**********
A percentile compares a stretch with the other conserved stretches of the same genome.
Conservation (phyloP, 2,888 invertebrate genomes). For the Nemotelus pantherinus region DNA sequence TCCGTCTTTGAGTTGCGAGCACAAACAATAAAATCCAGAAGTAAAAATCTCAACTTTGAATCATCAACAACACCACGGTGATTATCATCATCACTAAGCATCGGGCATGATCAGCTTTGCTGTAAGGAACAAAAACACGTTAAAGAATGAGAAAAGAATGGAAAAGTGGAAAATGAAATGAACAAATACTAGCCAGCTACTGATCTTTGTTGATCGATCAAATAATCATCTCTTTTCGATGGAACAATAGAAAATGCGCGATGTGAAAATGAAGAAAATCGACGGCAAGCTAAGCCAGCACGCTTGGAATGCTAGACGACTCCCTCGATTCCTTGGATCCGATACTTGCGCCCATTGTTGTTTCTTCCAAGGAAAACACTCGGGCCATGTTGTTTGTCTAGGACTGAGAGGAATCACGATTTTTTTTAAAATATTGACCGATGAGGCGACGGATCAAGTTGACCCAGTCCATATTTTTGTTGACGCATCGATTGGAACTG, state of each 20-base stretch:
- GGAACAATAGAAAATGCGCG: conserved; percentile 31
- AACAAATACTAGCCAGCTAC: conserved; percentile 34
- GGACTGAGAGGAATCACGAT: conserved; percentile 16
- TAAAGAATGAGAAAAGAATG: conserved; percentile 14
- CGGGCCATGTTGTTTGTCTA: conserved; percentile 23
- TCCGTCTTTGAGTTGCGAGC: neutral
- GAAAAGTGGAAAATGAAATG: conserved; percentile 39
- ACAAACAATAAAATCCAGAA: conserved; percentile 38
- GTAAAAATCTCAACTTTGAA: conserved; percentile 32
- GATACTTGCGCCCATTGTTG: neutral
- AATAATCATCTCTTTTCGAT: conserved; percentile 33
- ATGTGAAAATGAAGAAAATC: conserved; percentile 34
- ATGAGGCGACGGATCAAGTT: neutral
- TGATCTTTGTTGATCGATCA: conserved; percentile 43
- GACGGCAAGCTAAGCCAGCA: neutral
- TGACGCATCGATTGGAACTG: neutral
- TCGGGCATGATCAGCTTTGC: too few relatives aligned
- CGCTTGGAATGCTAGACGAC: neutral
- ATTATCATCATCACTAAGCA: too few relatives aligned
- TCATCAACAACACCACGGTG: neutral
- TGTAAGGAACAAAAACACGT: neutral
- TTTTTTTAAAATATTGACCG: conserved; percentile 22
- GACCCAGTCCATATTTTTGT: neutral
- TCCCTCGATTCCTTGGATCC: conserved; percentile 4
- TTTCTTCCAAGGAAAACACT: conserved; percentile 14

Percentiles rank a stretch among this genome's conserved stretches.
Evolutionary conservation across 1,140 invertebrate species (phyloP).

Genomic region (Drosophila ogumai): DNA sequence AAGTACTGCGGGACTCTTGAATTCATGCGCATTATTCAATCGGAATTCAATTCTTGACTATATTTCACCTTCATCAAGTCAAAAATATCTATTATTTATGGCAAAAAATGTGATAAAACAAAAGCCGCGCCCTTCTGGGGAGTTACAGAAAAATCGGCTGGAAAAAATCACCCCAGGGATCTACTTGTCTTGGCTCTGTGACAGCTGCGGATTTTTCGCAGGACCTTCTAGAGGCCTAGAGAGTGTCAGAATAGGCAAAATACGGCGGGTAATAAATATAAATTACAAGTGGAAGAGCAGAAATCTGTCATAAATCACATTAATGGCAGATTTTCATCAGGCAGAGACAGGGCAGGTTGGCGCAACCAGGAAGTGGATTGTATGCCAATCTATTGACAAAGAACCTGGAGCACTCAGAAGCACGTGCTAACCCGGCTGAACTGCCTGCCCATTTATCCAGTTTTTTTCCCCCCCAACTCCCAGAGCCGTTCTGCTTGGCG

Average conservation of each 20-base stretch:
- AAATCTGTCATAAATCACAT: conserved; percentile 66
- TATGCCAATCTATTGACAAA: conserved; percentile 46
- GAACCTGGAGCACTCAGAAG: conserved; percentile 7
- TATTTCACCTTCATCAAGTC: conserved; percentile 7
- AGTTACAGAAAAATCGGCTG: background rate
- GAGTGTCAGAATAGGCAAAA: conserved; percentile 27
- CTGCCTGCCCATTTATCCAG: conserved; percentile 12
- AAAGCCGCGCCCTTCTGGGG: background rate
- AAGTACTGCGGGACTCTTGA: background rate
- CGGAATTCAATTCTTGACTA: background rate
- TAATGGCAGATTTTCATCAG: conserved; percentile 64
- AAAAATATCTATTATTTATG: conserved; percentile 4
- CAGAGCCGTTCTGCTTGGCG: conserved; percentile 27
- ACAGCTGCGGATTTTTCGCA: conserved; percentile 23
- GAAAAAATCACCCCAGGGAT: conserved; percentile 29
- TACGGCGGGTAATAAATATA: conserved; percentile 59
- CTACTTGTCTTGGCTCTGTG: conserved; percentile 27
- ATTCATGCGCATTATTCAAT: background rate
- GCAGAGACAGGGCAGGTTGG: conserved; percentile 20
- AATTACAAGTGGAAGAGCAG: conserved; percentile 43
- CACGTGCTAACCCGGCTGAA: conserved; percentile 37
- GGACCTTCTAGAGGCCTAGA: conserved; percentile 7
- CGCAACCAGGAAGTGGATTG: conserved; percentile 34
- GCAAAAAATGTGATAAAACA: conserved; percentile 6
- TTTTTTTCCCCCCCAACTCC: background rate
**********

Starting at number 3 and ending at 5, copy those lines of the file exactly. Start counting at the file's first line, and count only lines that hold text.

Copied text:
- GGAACAATAGAAAATGCGCG: conserved; percentile 31
- AACAAATACTAGCCAGCTAC: conserved; percentile 34
- GGACTGAGAGGAATCACGAT: conserved; percentile 16